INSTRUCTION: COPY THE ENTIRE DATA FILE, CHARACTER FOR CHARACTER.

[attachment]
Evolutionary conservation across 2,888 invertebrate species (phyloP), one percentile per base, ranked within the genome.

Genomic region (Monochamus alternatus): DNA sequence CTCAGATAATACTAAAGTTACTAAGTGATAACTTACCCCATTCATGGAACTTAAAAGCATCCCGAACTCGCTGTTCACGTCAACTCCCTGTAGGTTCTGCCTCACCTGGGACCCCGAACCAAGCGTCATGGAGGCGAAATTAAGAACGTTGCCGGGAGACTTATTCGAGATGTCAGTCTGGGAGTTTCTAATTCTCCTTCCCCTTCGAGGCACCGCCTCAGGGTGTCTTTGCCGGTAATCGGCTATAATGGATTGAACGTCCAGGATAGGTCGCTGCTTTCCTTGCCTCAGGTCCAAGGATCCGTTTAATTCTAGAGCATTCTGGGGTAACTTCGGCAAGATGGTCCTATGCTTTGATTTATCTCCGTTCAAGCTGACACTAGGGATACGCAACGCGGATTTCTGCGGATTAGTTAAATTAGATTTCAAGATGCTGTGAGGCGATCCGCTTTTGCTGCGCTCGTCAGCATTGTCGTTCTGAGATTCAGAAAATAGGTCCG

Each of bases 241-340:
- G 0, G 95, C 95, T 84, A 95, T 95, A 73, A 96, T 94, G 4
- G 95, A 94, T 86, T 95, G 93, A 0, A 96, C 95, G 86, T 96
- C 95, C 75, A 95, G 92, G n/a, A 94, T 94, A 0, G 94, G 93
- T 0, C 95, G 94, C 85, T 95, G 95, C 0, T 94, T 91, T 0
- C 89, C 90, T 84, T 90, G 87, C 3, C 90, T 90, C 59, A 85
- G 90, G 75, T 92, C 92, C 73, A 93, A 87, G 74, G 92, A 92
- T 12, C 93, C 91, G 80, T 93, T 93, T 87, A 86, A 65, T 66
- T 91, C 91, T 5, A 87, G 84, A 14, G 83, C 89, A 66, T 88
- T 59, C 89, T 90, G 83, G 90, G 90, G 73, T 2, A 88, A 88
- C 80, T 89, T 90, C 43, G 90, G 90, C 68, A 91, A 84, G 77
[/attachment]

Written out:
Evolutionary conservation across 2,888 invertebrate species (phyloP), one percentile per base, ranked within the genome.

Genomic region (Monochamus alternatus): DNA sequence CTCAGATAATACTAAAGTTACTAAGTGATAACTTACCCCATTCATGGAACTTAAAAGCATCCCGAACTCGCTGTTCACGTCAACTCCCTGTAGGTTCTGCCTCACCTGGGACCCCGAACCAAGCGTCATGGAGGCGAAATTAAGAACGTTGCCGGGAGACTTATTCGAGATGTCAGTCTGGGAGTTTCTAATTCTCCTTCCCCTTCGAGGCACCGCCTCAGGGTGTCTTTGCCGGTAATCGGCTATAATGGATTGAACGTCCAGGATAGGTCGCTGCTTTCCTTGCCTCAGGTCCAAGGATCCGTTTAATTCTAGAGCATTCTGGGGTAACTTCGGCAAGATGGTCCTATGCTTTGATTTATCTCCGTTCAAGCTGACACTAGGGATACGCAACGCGGATTTCTGCGGATTAGTTAAATTAGATTTCAAGATGCTGTGAGGCGATCCGCTTTTGCTGCGCTCGTCAGCATTGTCGTTCTGAGATTCAGAAAATAGGTCCG

Each of bases 241-340:
- G 0, G 95, C 95, T 84, A 95, T 95, A 73, A 96, T 94, G 4
- G 95, A 94, T 86, T 95, G 93, A 0, A 96, C 95, G 86, T 96
- C 95, C 75, A 95, G 92, G n/a, A 94, T 94, A 0, G 94, G 93
- T 0, C 95, G 94, C 85, T 95, G 95, C 0, T 94, T 91, T 0
- C 89, C 90, T 84, T 90, G 87, C 3, C 90, T 90, C 59, A 85
- G 90, G 75, T 92, C 92, C 73, A 93, A 87, G 74, G 92, A 92
- T 12, C 93, C 91, G 80, T 93, T 93, T 87, A 86, A 65, T 66
- T 91, C 91, T 5, A 87, G 84, A 14, G 83, C 89, A 66, T 88
- T 59, C 89, T 90, G 83, G 90, G 90, G 73, T 2, A 88, A 88
- C 80, T 89, T 90, C 43, G 90, G 90, C 68, A 91, A 84, G 77